Statement of Bishop Glen John Provost, Bishop of Lake Charles, in light of the so-called “accommodation” issued by the White House on Friday, February 10, 2012, concerning the mandate requiring Catholic entities to provide sterilization, abortifacients, and contraception:

The so-called accommodation for religious institutions regarding the mandate to provide coverage for sterilization, abortifacients and contraception is, in effect, no accommodation at all. The major concerns raised with the original policy have not been addressed, namely, the infringement of religious freedom and cooperation with grave evil.

The shift in responsibility from employer to insurer is not a safeguard for Catholics. Religious organizations and institutions are both employers and insurers in many cases.  This includes our diocese.  How will insurers pay for these services which must be provided for free?  Self-insured employers are still to pay for sterilization, abortifacients and contraception, just as before.

The issue of religious freedom is continually obfuscated by talk of access to preventative services.  Religious people and institutions that act as employers will still be required by force of law to purchase, provide or facilitate the purchase of health insurance that violates their religious freedom.  We cannot comply with any policy that requires us to participate in a grave moral evil, nor should we accept attempts by the government to define our own religious principles.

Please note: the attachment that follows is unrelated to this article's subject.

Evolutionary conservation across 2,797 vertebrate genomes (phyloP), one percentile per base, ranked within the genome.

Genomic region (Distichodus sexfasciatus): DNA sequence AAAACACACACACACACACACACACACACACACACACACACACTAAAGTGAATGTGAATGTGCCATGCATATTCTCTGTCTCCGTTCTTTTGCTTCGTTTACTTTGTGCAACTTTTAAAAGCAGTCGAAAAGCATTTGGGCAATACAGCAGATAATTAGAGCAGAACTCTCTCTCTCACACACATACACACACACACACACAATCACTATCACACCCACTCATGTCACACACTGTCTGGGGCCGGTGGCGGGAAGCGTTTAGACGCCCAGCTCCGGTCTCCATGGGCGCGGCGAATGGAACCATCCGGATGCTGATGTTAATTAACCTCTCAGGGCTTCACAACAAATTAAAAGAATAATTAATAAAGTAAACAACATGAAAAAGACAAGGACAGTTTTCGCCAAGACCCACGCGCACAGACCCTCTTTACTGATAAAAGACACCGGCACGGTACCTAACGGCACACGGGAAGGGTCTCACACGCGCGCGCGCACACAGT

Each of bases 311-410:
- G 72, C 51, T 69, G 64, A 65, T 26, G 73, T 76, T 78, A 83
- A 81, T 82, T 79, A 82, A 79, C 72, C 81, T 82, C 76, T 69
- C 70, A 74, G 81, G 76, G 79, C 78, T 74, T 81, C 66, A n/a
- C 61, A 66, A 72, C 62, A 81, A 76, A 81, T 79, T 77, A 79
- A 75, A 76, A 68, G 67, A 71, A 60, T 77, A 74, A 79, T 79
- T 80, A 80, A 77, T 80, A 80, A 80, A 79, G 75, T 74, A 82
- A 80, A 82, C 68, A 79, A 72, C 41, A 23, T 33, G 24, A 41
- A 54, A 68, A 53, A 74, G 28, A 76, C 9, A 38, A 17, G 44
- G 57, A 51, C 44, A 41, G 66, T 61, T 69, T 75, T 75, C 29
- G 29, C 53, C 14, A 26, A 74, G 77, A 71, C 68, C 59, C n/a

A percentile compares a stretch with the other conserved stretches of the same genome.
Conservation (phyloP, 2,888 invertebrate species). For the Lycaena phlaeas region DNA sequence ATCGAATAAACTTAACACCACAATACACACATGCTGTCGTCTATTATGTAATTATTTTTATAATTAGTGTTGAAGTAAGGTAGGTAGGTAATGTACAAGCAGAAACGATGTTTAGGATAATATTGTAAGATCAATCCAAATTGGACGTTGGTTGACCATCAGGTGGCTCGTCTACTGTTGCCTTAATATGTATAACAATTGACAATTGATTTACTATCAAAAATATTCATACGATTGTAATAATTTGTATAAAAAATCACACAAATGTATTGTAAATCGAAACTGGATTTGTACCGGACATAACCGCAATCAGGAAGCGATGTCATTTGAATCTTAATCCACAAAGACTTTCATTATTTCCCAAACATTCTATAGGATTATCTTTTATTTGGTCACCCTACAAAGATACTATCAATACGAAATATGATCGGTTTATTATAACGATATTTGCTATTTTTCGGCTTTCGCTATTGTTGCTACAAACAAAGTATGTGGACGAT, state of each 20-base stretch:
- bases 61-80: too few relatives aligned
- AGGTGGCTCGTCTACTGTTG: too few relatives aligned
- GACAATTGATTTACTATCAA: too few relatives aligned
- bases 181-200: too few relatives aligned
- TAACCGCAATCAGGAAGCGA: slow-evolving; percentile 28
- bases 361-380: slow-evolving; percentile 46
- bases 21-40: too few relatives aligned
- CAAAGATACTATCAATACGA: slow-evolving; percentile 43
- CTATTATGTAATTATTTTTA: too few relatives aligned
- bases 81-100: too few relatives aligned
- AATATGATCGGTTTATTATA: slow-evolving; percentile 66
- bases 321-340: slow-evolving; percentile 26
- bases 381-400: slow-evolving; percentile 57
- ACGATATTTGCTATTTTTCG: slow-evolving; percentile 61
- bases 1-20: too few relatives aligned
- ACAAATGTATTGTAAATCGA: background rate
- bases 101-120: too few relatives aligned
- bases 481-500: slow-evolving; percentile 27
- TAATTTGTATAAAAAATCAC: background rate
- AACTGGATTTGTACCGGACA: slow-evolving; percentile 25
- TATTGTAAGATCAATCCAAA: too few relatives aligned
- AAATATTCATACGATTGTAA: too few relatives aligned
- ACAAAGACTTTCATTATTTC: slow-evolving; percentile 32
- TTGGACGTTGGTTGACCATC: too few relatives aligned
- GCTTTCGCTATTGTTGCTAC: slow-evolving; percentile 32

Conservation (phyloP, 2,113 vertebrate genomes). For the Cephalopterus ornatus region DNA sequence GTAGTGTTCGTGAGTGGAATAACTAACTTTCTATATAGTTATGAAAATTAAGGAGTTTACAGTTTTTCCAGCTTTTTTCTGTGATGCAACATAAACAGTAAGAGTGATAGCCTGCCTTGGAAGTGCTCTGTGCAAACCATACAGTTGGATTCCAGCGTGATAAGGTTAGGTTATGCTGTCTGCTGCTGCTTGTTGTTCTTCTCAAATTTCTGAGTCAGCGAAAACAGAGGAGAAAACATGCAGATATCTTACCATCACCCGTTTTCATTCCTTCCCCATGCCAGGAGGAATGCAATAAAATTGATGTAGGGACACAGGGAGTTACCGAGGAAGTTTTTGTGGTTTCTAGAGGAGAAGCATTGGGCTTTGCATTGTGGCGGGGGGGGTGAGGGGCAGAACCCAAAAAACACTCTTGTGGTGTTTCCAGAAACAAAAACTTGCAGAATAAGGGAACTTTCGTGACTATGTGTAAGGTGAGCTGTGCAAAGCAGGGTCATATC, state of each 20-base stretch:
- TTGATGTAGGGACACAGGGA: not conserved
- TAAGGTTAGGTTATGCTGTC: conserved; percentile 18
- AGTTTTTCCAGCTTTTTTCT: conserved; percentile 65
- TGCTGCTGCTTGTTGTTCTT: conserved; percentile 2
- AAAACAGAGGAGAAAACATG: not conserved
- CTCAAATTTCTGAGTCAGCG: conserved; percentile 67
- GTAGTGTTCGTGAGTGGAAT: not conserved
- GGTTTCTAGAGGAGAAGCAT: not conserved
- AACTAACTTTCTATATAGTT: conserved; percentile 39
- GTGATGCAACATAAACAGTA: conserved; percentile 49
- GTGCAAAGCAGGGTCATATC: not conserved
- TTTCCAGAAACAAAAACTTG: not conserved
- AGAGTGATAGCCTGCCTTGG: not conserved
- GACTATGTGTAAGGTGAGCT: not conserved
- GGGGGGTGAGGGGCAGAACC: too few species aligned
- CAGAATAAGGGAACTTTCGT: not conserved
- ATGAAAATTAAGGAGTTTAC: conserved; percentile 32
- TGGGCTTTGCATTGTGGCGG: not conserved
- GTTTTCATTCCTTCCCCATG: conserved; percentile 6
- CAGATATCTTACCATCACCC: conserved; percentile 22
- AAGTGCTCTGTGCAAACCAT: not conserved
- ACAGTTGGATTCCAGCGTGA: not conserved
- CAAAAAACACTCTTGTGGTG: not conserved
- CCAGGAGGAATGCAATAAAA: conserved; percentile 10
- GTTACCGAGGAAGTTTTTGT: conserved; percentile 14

I continue to take issue with the Administration’s insistence that abortifacients, sterilization, and contraception are considered “health care.”  Pregnancy and fertility are not diseases or illnesses.  Such terminology is misleading and erroneous. 

When I attended elementary school, every child in the State of Louisiana, in public and private school, was at least informed about the letter of Thomas Jefferson to the Ursuline Nuns of New Orleans.  The United States had just purchased Louisiana in 1803.  These Catholic nuns, who ran the oldest Catholic girls school in the United States, wanted to know about their rights in their new country.  Their inquiry was forwarded to James Madison, the Secretary of State, who in turn referred it to President Thomas Jefferson.  In a letter dated May 15, 1804, President Thomas Jefferson replied to the Catholic nuns:

“The principles of the constitution and government of the United States are a sure guarantee to you that it will be preserved to you sacred and inviolate, and that your institution will be permitted to govern itself according to its own voluntary rules, without interference from the civil authority.”  The intent of our founding fathers must count for something. 

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